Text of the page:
There’s a new contender to add to the ongoing “best burger” conversation in Chicago. And it just so happens to come from a Rogers Park gas station.
Hot spot Burger Bite (located at 1500 W. Devon, inside the Shell station) opened this past May, but it’s been a years-long dream for owner Edgar Bonilla. In six short months, it has received a flood of attention with constant chatter in neighborhood Facebook groups. Food Network stopped by the modest eight-seat restaurant in October to film a segment for a new series.
Unanimous 5-star reviews have also taken over Yelp, Grubhub, Uber Eats and Door Dash’s portals, praising the restaurant’s towering burgers with creative toppings, fries and thick shakes. The big seller is a “Cowboy Burger” with onion rings, mild cheddar cheese, bacon and BBQ sauce. There’s also the popular “Buenos Dias Burger” with a sunny-up egg, bacon, American cheese, hashbrowns and chipotle mayo. In addition, the menu features BLTs, grilled cheese sandwiches, jalapeno poppers, mozzarella sticks, hot dogs, slices of cake, ice cream and milkshakes in nearly every flavor.
But what many are blown away by is the fact that Bonilla’s juicy burgers (always made fresh and served in Turano bread and hand-stamped with Burger Bite’s logo) are crafted in such a unique location. The restaurant is housed just in front of the gas station’s car wash and sits next to rows of snacks and a pair of slot machines that people play while diners nosh on Bonilla’s food.
“I didn’t know this, that many people think restaurants in gas stations have joke food. When people come in, they’re like, ‘Oh my god you got a great burger in the gas station.’ They can’t believe it,” Bonilla says, sitting down for an interview at one of the restaurant’s small tables.
Bonilla explains that he makes the burgers with a secret recipe of spices and uses a flat grill rather than a broiler so they stay juicy. He’s also gotten creative, adding things like pineapple, chihuahua cheese, ham and jalapenos on top of the B&B Burger, for example, an idea he took from street food carts in his native Mexico.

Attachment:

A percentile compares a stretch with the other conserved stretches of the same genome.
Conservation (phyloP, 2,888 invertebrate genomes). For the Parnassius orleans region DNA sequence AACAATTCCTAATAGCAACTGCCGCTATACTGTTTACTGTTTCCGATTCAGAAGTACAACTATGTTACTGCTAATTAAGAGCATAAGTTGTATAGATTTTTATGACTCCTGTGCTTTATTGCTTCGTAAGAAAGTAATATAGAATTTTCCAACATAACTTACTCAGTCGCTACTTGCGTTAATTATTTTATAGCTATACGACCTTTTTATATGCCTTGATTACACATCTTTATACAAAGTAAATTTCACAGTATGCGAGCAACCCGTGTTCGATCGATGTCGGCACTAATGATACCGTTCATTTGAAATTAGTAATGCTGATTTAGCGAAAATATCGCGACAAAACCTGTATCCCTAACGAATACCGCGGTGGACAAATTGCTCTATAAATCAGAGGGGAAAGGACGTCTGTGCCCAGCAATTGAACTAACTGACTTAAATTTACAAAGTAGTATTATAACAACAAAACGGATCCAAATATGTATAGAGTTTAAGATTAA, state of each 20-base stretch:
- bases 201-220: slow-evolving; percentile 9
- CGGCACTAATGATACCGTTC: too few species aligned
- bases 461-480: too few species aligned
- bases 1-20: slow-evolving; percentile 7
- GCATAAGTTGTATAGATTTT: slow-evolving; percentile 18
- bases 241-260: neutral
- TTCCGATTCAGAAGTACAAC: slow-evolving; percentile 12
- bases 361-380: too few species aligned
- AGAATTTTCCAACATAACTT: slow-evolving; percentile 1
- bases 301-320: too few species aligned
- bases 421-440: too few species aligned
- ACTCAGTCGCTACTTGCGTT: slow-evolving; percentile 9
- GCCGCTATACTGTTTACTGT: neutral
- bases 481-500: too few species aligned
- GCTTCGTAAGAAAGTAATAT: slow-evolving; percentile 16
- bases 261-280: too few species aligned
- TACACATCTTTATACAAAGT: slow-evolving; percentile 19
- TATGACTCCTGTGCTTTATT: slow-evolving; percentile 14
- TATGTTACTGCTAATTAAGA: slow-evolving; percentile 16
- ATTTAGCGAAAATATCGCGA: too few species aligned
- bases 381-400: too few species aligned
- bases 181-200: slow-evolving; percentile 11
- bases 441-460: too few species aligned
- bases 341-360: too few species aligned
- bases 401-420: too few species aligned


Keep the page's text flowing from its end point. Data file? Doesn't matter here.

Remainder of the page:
Our chat takes place on a recent October day, Bonilla’s first day off since he opened the doors in the spring, though he’s happy to be back and share the origin story of Burger Bite, introducing his wife Berenice, who helps run the place (as does a teenage daughter when she’s not in school).
At age 35, Bonilla has worked in the restaurant service industry for nearly two decades, since immigrating to the U.S. at age 18, including most recently at Cozy Corner diner just down the street from Burger Bite. After years of working as dishwasher, busboy, server and manager, Bonilla decided he wanted to have his own place. An idea took shape on a trip five years ago when he and his family planned a vacation traveling the entire old Route 66, from Chicago to California, and stopped to eat along the way.
“There’s a lot of diners kind of like this, and they have all these shakes, burgers [and] the floor is black and white,” Bonilla says, pointing to a black-and-white tiled wall he made to look like the bygone restaurants he was inspired by; neon lights add to the effect. (Bonilla also admits he’s a big fan of modern places like Shake Shack.) “On our trip, I was talking to my wife, and said, ‘One day we’re going to have something like this.’”
Bonilla and his family live down the street from the gas station, and when he saw a vacancy in part of the building that once housed another restaurant, Bonilla jumped at the opportunity.
“The first time I had seen this place empty, I was right there. I was at Pump 6 filling my car,” he says, pointing at the fill-up station just outside the window. The owner at the time turned down the idea but soon sold the station, and new proprietor Tom Cyriac has since welcomed Bonilla, inking a rental agreement last December.
“The old [station] owner left their old menus and everything up. … We had a lot of customers that would always come in and ask us when we’d be opening up a kitchen again, and they’d say, ‘When you do open it, can you do a burger spot?’” says Cyriac. “So it worked out perfect.”
Cyriac is also a first-time business owner, so there’s a part of him that wants to support Bonilla in his efforts. “Whatever I can do to help him, I want to,” he says, adding, “Any popularity for him, it benefits our business, too.”
In fact, Cyriac helped connect Bonilla with the Food Network opportunity. The channel is starting production on a new competition-style series slated for December that features restaurants in gas stations. Producers had seen the flurry of social media activity for Burger Bite and contacted a Shell representative who went to Cyriac with the idea. He says Bonilla and his food live up to the hype.
“The [burgers] are really good. I think the one thing that people don’t understand is that, yes it’s a burger coming out of a gas station, but it’s not like he uses frozen patties or anything. He actually buys ground beef, he marinates it, he makes the patties so, it’s a fresh burger that you’re getting,” says Cyriac. “I want people to know the work he puts [into] it.”
Many people are taking notice, like Edgewater residents and friends Melanie Tilman and Genell Scheurell, who gush about Burger Bite while enjoying scoops of ice cream.
“There was a post in the Edgewater Facebook group, so we said, ‘Let’s try it.’ We’re always looking for the best burger in the neighborhood,” shares Scheurell. “The hamburgers are out of this world … and a very reasonable price for the area.”
Adds Tillman, “It reminds me of where we used to eat when we were kids — diners and truck stops. You’d go into places and it was fun and they had interesting things in the shop … who cares [where it’s located]? The food’s good.”
Burger Bite is located at 1500 W. Devon Ave. and is open Mondays through Saturdays from 11 a.m. to 10 p.m. and Sundays from 12 to 9 p.m. Dine-in, pickup and delivery are available.